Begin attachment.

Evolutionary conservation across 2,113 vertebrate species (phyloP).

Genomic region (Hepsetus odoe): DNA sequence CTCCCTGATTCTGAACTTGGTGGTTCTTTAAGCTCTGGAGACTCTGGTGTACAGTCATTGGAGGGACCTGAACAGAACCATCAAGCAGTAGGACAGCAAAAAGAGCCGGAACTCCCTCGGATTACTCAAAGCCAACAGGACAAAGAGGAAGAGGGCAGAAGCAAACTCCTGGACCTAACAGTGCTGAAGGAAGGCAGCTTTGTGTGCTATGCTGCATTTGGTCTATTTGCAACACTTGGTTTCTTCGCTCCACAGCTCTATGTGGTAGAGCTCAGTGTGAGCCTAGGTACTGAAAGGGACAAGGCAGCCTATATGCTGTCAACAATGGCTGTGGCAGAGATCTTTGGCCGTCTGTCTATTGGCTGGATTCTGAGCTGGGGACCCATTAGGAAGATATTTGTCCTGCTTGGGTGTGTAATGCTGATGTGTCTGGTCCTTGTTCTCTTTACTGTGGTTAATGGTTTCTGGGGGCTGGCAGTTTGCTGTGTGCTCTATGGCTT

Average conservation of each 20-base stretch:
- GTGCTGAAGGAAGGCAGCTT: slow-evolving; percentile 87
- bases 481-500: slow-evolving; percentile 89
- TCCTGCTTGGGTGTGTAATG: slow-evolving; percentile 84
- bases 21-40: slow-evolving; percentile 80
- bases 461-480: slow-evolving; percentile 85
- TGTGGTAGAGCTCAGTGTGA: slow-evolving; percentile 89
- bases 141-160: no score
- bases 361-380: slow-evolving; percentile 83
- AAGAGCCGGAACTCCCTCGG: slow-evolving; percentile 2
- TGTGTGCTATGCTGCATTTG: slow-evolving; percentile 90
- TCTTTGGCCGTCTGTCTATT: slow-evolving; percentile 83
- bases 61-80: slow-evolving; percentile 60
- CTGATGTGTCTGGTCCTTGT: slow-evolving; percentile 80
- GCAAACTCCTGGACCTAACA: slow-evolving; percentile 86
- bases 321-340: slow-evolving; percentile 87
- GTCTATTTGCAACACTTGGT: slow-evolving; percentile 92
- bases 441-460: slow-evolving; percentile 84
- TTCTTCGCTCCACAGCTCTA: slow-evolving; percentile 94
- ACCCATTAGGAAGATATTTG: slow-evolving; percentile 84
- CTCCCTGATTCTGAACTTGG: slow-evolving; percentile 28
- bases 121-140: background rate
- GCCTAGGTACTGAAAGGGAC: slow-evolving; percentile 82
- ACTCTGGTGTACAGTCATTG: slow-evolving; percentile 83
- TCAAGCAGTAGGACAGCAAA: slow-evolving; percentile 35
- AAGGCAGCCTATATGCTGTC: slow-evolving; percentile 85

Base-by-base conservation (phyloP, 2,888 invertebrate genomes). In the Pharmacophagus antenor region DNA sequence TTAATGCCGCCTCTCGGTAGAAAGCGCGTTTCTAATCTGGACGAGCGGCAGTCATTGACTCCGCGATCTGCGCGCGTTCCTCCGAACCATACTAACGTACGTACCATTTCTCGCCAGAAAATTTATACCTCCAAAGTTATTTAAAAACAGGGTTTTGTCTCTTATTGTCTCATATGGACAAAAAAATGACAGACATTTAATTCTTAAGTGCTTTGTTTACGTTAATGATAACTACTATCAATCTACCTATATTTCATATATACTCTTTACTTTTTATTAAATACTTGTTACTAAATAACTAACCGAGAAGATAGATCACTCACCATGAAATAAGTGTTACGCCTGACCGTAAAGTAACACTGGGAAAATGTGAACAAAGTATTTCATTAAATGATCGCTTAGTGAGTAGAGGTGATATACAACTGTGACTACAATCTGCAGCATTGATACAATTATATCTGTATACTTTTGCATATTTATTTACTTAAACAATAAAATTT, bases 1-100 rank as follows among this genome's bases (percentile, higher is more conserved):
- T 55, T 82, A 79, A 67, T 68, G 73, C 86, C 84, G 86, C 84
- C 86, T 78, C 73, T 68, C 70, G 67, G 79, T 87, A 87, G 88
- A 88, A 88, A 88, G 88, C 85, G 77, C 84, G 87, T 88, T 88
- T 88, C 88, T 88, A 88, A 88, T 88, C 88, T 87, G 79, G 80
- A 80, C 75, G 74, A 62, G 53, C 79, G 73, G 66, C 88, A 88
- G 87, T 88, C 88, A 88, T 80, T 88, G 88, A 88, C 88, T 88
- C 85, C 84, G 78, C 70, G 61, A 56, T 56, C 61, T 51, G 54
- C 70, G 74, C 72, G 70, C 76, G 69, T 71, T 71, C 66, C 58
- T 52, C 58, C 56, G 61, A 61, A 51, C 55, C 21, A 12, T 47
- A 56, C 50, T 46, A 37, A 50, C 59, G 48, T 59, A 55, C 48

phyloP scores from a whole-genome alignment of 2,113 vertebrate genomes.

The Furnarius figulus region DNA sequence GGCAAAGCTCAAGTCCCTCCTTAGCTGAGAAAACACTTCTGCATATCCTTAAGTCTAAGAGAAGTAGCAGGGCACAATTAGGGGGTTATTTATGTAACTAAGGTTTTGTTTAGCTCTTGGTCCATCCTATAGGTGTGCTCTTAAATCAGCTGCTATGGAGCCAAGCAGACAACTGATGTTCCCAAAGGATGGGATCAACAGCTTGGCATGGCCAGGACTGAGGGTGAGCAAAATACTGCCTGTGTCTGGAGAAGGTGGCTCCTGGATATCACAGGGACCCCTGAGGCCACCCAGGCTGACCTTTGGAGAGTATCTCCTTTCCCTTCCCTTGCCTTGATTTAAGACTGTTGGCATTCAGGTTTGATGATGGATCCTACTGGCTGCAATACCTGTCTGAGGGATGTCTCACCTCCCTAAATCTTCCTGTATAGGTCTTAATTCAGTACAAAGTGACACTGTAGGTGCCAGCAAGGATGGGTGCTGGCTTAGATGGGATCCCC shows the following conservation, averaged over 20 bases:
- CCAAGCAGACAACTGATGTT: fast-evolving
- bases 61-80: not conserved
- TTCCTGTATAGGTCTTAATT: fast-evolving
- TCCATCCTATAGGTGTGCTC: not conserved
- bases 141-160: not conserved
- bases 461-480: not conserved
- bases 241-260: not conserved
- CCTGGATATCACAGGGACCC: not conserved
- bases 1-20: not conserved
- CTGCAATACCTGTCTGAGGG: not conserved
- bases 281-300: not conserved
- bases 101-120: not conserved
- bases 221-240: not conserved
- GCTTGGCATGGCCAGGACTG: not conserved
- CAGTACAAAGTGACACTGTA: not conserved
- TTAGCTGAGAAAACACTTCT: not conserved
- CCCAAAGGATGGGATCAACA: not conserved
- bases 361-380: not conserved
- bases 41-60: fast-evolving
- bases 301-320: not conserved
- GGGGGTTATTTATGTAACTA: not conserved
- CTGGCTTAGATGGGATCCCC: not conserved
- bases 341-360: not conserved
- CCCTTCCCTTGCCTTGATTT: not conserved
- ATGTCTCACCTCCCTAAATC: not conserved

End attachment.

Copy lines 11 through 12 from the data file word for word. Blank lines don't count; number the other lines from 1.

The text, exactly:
- bases 361-380: slow-evolving; percentile 83
- AAGAGCCGGAACTCCCTCGG: slow-evolving; percentile 2